Top 5: Garden pests and how to avoid them
19th June 2020
You’ve worked hard getting your seeds sown, they’ve germinated, you’ve potted them on and perhaps moved them outdoors now. Everything is going to plan, when ‘BAM!’ - an infestation of pests stops your success in its tracks. But fear not - here’s your quick guide to the most notorious garden pests and the best way to avoid them causing too much damage to your wonderful crops.
Slugs and snails
These beastly creatures need no introduction – you’ll never rid your plot of them all but you can definitely keep numbers down to acceptable levels. With their voracious appetites, slugs and snails will take as much pleasure in your crops as you do. Deter them from your plot by making life hard for them – use copper tape around pots and clear away any debris that may provide a home for these molluscs. Gritty mulches such as eggshells or gravel may also stop them in their tracks.
These sap sucking pests – of which there are many different kinds – can have a severe impact on your carefully cared-for crops, causing weak and stunted growth. Many varieties leave a sticky honeydew on your plants which enables sooty mould to thrive. Cover your crops with a mesh to prevent an infestation.
Once we enter autumn, and food is getting scarcer on the plot, these greedy birds will be eyeing up your greens. Overwintering peas and brassicas are their favourite eats. Cloak these vulnerable crops in netting, holding it tight with canes and clips so that the birds aren’t caught up in it yet are still deterred from the plot.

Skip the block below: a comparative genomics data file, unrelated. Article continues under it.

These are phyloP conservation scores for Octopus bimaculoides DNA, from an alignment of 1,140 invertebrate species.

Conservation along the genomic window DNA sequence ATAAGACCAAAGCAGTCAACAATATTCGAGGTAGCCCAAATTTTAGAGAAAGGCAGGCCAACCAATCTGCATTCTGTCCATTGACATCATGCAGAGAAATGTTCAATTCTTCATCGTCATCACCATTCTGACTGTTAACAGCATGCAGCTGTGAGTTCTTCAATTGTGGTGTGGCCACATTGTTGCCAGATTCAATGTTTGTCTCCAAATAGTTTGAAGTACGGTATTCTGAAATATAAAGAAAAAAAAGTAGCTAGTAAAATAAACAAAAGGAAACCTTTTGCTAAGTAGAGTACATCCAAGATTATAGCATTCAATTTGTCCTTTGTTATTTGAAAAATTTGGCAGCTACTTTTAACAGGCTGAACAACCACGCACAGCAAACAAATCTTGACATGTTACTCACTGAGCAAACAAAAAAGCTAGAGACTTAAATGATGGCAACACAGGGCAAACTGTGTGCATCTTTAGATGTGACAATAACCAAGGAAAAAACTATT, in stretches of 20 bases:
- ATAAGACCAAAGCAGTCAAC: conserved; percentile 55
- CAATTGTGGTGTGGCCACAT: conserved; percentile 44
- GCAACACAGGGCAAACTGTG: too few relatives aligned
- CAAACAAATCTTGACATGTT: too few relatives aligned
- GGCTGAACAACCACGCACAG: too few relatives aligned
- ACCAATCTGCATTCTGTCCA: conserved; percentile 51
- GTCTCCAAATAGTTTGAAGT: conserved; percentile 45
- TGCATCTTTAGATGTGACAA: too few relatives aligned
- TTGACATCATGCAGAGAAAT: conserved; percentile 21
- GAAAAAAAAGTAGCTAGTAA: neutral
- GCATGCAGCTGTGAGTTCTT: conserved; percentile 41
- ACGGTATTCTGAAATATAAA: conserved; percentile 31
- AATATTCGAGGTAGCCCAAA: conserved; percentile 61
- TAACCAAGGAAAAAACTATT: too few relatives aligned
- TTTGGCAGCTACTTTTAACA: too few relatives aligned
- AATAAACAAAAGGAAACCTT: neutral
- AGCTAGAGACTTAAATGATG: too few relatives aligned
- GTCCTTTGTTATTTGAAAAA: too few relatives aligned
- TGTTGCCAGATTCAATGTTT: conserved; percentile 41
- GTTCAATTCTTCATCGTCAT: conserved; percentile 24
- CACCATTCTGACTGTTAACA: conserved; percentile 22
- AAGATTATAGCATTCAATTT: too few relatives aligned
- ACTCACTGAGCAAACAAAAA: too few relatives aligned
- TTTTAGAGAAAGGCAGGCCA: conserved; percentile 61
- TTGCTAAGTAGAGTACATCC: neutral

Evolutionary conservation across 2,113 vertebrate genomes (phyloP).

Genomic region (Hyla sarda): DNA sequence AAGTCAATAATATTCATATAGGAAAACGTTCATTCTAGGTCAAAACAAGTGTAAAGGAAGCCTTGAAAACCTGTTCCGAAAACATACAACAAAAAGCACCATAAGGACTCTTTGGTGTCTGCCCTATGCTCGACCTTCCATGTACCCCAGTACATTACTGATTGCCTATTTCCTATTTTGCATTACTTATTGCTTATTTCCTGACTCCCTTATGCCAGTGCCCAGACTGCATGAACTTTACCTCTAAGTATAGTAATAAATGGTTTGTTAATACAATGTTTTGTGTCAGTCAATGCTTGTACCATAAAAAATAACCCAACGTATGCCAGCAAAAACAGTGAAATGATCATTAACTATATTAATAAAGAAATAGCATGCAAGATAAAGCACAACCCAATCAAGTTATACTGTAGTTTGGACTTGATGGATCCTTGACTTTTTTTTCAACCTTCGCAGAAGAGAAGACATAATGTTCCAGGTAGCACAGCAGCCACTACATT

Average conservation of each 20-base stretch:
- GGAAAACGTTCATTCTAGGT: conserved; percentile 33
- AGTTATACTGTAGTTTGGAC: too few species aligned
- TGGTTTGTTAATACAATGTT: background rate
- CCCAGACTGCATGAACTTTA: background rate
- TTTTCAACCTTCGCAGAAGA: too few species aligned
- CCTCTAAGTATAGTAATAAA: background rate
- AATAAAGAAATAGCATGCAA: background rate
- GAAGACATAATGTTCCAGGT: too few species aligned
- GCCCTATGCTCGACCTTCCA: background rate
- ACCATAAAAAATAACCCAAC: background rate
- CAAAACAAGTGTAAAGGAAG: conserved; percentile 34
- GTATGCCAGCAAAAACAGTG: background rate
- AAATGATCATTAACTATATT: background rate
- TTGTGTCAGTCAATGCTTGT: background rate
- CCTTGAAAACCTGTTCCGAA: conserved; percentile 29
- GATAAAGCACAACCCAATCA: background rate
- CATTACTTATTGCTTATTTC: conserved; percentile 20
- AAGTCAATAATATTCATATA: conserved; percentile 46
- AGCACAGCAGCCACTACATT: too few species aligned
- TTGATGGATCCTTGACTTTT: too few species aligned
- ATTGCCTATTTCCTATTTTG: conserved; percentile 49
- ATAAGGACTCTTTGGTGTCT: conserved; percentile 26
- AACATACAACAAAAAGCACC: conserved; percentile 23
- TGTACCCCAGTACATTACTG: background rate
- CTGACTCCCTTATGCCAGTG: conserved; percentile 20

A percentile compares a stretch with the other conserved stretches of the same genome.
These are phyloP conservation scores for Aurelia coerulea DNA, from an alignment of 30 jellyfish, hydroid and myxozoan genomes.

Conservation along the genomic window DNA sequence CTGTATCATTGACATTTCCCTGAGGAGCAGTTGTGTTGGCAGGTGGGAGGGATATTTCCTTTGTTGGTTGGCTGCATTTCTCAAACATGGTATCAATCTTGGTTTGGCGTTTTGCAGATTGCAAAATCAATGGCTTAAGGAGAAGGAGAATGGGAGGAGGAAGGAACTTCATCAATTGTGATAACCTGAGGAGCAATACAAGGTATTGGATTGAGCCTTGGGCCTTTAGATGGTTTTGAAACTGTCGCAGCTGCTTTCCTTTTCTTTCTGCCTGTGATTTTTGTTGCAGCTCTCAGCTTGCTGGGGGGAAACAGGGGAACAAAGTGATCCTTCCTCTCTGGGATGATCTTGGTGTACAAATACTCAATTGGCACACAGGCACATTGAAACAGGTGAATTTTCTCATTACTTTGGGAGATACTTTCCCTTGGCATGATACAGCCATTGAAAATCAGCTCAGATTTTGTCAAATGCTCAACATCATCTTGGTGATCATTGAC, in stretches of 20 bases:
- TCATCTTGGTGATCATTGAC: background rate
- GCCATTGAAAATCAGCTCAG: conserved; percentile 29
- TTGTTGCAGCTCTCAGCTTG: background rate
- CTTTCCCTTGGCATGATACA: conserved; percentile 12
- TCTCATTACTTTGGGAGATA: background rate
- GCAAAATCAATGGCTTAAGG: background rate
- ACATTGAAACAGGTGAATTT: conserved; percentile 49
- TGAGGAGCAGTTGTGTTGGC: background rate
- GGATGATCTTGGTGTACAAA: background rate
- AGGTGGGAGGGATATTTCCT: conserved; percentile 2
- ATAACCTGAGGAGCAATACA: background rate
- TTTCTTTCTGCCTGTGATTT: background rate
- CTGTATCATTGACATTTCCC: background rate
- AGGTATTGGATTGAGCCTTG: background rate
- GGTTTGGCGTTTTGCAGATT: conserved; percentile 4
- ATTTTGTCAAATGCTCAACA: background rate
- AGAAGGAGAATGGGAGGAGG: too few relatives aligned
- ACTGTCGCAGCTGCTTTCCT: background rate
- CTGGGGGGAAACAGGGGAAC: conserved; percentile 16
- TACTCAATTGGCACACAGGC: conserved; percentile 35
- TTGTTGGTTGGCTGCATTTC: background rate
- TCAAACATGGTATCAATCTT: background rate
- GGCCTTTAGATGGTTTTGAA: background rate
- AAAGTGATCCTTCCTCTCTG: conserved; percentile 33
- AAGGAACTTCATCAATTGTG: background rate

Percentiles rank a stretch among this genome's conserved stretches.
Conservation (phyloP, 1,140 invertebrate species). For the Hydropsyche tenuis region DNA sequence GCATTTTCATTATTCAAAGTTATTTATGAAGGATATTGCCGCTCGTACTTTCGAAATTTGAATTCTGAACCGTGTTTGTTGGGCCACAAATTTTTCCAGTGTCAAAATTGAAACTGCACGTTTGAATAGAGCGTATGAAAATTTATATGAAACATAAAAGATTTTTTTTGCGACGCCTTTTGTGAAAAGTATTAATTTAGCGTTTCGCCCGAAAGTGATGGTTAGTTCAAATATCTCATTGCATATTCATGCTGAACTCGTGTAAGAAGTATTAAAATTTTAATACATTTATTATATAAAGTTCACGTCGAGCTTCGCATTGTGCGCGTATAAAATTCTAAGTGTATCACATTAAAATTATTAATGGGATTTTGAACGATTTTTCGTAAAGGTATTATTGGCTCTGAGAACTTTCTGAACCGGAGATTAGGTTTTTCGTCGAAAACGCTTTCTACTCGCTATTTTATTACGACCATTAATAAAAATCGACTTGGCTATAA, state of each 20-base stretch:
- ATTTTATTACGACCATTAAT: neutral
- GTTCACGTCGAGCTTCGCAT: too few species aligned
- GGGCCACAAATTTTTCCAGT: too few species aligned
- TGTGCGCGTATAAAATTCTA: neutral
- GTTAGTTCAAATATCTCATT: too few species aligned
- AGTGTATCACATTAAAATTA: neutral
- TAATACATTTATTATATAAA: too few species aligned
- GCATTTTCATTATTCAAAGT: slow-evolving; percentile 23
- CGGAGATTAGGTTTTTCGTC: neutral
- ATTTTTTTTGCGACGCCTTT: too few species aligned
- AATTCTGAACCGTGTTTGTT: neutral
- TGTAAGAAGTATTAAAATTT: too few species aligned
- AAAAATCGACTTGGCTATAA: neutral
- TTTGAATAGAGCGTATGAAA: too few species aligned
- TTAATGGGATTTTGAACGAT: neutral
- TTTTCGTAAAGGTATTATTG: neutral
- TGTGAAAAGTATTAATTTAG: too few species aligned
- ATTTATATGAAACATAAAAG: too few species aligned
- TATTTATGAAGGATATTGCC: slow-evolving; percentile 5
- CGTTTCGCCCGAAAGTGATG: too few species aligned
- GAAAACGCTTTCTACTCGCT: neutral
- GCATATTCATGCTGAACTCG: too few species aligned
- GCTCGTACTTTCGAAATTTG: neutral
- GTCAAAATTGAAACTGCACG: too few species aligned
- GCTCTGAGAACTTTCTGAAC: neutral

The larvae of this small fly will, as its name suggests, attack carrot roots, along with parsnip, celeriac, celery and parsley. To help reduce the occurrence of this pest, firstly sow seeds at the correct spacing to prevent the need to thin them later as this attracts female flies. Timing is also important to consider as this can help reduce the issue. If you wait until the middle of May has passed to sow your first carrot seeds then you miss the occurrence of the first generation of the fly. Then lift the yields before the end of August and this will prevent problems with the second generation. Other options include barriers of polythene, insect-proof netting, crop rotation and choosing more resistant cultivars.
Don’t be fooled by the tiny size of these pests – they can cause severe damage to your under cover edibles in greenhouses and to outdoor plants in the hot summer weather. This mite feeds on sap, causing foliage to look mottled, and can even lead to leaf loss and the death of a plant. These insects breed rapidly, but they can be prevented by removing infested plants from glasshouses in late summer to reduce the number of overwintering mites. Tidying and washing the glasshouse will also prevent the return of these bugs.
For more brilliant growing advice, visit The Grow Show now.
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